Bakala Academy

site Tervuursevest 143, 3001 Heverlee, BE
client KU Leuven Technical Department, Willem de Croylaan 56, 3001 Heverlee, BE for ZB Sports Development, Kouterstraat 14, 8560 Wevelgem, BE
architect BOGDAN & VAN BROECK
team H. Bosteels, M. Czvek, M. Lefeber, M. Pocuch, T. Rigby, M. Steel Lebre
structural eng. NEY & Partners
technical eng. RCR studiebureau
model B. Saileanu
photography Frederik Vercruysse
surface 940 m² gross
budget confidential
timing competition 2011 | completion 2013
status completed
website www.bakala-academy.com
twitter @BakalaAcademy
facebook www.facebook.com/bakala.academy and http://goo.gl/tvIrU1
project code 0072BAK

 

RESEARCH CENTRE FOR SPORT AND MOVEMENT IN LEUVEN | INVITED COMPETITION ORGANISED BY THE CLIENT, 1ST PLACE

The Bakala Academy is the result of a public-private partnership between the University of Leuven and a top-level bicycle team aiming to create a representative centre that will provide services on the level of excellence in sports and performance for cyclists and athletes of all disciplines. The programme includes a testing laboratory where physical performances can be assessed and improved, an information desk, meeting rooms and an “altitude centre” similar to high mountain accommodation, where sportsmen and -women can reside for longer periods in low-oxygen conditions.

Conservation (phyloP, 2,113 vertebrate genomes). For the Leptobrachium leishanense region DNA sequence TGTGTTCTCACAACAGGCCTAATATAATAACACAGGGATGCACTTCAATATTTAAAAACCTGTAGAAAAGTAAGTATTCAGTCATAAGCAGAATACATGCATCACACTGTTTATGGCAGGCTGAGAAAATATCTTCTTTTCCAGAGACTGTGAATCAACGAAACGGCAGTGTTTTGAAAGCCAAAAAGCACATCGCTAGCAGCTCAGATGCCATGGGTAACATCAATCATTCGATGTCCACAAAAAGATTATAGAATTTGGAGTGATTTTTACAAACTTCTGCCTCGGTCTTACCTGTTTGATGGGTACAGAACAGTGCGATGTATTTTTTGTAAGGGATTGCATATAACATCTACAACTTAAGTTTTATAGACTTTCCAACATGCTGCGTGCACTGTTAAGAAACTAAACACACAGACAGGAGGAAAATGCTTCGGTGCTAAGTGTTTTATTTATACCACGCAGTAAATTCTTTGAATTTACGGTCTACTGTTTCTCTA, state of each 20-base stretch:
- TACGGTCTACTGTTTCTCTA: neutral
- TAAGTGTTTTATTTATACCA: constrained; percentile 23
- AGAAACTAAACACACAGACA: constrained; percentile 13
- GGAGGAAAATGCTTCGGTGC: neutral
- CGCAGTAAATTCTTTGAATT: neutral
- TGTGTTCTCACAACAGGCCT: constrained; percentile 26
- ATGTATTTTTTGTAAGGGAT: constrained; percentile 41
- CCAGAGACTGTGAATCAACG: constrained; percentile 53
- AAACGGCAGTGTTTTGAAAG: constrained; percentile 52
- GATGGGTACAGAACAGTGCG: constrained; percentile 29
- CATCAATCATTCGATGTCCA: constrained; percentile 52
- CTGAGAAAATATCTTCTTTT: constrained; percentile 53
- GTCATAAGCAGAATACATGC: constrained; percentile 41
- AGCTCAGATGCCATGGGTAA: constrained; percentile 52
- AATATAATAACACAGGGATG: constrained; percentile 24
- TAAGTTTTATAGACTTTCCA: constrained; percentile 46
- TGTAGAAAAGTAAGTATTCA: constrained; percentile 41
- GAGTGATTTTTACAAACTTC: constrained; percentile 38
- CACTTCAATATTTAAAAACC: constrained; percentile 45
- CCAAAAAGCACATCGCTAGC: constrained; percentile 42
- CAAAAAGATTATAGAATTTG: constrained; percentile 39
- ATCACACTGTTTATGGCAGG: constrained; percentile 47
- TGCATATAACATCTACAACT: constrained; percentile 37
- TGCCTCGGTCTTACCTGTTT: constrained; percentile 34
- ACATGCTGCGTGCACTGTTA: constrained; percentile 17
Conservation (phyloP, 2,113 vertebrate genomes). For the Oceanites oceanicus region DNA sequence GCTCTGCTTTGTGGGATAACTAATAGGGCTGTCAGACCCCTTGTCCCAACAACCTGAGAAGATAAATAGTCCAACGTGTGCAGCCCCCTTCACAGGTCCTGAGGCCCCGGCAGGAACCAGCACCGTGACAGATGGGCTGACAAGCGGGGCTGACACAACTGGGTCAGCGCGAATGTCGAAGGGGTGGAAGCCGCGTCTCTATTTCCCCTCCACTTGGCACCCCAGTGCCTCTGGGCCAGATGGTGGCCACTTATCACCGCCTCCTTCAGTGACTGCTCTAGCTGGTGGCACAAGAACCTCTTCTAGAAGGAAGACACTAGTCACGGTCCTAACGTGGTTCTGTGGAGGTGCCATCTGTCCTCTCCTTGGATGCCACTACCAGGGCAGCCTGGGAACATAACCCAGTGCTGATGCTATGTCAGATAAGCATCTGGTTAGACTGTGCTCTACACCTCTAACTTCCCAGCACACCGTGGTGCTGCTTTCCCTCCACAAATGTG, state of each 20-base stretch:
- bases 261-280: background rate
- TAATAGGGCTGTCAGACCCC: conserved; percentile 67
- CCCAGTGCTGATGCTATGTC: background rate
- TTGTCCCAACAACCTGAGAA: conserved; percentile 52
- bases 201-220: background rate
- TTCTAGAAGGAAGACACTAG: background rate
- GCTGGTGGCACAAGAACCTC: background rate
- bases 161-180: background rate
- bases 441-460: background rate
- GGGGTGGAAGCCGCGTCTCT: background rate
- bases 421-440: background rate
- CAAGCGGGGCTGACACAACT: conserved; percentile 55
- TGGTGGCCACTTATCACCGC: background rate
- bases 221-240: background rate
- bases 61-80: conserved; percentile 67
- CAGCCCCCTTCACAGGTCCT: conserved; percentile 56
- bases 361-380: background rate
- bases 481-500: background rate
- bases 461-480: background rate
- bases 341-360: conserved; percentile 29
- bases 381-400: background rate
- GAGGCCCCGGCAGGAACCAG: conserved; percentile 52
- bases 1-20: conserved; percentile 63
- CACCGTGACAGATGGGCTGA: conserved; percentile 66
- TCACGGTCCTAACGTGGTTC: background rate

At the level of the master plan and the site, the building adheres to the urban model of the sports campus with buildings as solitary elements in a green park. A small footprint and a relationship with the green surroundings were therefore important parameters.

The concept of the building itself is based on the “wheel”, an affirmative shape that not only refers to cycling but also embodies concepts of dynamism, movement and “clockwork-precision”. The building functions as an icon with a strong identity, a white circle in the green as a symbol of perfection and excellence. It combines the autonomy of its own centrality with an omnidirectional openness to the green landscape of the university campus. The plan is the result of two eccentric circles. The space created between the two is continuous, has a variable depth and is in permanent relationship to the green central courtyard and the surrounding area.